Present or Future?
Essential link for the transition
It is not the first time that hydrogen has positioned itself breaking into the global energy landscape. Its use as a power source began in the first decades of the 19th century, used as lighting gas and to inflate hot air balloons.
Subsequently, when the approach and concern about running out of fossil fuels (estimate of the ” peak oil ”) was leading strategic analysis around energy, the first two waves of hydrogen hype were coming at the same time as the oil crises (1973 and 1979), and focused on hydrogen as an alternative to conventional fuels.
Today, the alarm is raising due to the excess emissions from fossil resources and their increasingly visible impact on climate change, people, and the environment. Climate neutrality is the objective set by more than 100 countries for 2050 (including the EU or highly emitting countries such as China or the USA ) and involves the decarbonization of all sectors of our economy: it is an ambitious objective in a context where the demand for primary energy is increasing exponentially (the energy sector is responsible for more than 44% of emissions!).
In this context, we are currently having the third wave of hydrogen hype, which is expected to play a significant role in the ongoing energy transition for several reasons:
- It is the only fuel that does not generate carbon dioxide during its use, offering the possibility of decarbonizing multiple sectors (mobility or energy).
- A priori endless reserves, as soon as it is generated by renewable sources.
- It emerges as a solution to use the renewable energy surplus, and at the same time favours the decarbonization of energy demand that is not easily based on electricity (heat, heavy mobility).
- The colors of hydrogen
Hydrogen is the simplest chemical element (one proton and one electron) and the most abundant one in the universe, although we did not find it freely on our planet but forming compounds (such as water or methane), for which it is necessary to apply specific technology and energy to obtain them. Under normal conditions, gas (H2) has a diatomic form, and although it has a higher mass-energy density (energy per unit of mass) than traditional fuels, it is a very light gas (volumetric density 0.09 kg/Nm3), that is why it requires large volumes for storage. This point determines the energy balance of the entire value chain (production, distribution, consumption).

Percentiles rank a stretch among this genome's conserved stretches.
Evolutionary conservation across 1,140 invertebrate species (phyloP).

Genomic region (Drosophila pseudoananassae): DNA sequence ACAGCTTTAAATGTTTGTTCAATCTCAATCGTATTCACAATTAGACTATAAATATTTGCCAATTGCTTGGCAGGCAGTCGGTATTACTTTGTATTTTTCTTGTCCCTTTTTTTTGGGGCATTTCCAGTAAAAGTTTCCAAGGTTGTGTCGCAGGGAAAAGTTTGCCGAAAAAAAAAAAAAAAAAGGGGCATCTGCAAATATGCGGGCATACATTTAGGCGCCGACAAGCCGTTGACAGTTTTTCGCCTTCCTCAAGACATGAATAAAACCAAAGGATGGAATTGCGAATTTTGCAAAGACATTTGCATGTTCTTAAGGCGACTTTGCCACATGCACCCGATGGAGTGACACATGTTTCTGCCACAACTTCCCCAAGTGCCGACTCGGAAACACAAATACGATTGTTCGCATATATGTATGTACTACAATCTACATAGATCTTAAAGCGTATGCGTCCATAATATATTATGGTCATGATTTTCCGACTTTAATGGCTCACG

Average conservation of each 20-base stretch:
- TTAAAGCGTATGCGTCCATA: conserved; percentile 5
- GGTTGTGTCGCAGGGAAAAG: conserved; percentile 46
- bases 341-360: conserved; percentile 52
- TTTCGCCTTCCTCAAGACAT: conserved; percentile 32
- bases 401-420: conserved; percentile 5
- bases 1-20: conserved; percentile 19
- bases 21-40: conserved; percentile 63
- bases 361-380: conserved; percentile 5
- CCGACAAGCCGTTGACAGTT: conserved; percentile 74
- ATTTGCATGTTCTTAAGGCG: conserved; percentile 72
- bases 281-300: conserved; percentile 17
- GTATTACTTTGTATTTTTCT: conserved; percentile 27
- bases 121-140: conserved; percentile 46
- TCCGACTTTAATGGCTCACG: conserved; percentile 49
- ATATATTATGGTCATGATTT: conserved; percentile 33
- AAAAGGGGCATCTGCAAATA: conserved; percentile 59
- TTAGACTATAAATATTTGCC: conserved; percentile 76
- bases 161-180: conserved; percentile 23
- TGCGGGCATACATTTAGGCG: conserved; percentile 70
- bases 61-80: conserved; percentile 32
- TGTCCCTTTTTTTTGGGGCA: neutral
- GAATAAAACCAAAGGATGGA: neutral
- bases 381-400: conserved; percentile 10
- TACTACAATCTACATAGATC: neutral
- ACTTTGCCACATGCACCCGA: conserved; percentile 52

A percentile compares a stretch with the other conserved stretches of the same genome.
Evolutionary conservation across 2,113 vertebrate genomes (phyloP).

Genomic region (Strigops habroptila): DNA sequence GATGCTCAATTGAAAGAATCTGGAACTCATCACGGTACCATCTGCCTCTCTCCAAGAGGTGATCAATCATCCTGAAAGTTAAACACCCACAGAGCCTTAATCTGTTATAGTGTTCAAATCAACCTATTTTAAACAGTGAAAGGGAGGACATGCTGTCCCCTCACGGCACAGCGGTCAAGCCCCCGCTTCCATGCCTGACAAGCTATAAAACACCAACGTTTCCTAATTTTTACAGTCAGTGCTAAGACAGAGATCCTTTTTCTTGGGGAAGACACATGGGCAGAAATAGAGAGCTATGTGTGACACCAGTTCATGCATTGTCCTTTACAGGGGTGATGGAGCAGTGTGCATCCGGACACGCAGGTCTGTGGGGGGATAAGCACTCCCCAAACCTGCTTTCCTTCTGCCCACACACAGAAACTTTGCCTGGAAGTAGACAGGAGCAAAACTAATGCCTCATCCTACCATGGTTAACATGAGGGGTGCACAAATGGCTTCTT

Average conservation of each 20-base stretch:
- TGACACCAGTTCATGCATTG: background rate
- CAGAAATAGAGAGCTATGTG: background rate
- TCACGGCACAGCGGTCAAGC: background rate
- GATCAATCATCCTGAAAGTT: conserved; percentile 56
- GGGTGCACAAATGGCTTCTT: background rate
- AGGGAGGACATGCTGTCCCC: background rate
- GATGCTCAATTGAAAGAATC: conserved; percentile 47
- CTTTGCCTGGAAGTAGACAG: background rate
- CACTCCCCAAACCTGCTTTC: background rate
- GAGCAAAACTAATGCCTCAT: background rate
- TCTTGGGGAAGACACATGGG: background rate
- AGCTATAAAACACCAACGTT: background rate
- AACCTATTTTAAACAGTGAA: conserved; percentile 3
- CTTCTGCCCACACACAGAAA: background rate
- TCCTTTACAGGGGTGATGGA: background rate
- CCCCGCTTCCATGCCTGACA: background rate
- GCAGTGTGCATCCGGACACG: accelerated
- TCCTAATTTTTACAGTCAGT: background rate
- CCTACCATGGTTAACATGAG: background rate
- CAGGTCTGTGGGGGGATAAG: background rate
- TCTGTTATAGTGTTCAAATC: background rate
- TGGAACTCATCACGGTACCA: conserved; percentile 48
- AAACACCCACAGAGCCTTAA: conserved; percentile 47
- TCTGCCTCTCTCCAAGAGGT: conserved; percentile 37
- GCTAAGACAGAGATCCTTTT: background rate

There are different types of hydrogen classified according to its production process and the energy source used.
The methane contained in natural gas is the most common feedstock used in the industrial production of hydrogen (both pure and in the form of syngas ) through the steam reforming process. This form of hydrogen, derived from fossil fuels, is also known as gray hydrogen, and carries the CO2 emission resulting from the process (5.5 t CO2 per t H2 produced). If the CO2 emitted is captured (CCS process), then the hydrogen thus generated is called Blue.
Green hydrogen, free of emissions, currently corresponds to only 0.3 percent of the total, and is generated through the electrolysis of water with renewable electrical energy, such as photovoltaic or wind power. Green hydrogen is one of the backbone elements for decarbonization.
Figure 1 . Hydrogen production. Data 2020. (Others include: 1.9% as a by-product of the chlorine production process, 0.4% SMR with CCS, 03% EERR electrolysis, 0.1% coal gasification with CCS)
Current and future global demand for hydrogen
It is estimated a demand of around 300 tons of hydrogen by mid-century, and of approximately 520 tons in the year 2070, compared to the current annual demand of 70 tons, to supply mainly the sector of refining and fertilizers production (ammonia).
Figure 2 . Perspective evolution of hydrogen demand (ECA scenario of the AEI)
The sector that will experience the highest increase in demand will be the transport, accounting more than 100 tons per year in 2050, both for direct mobility (fuel cell) and for the synthesis of e- fuels.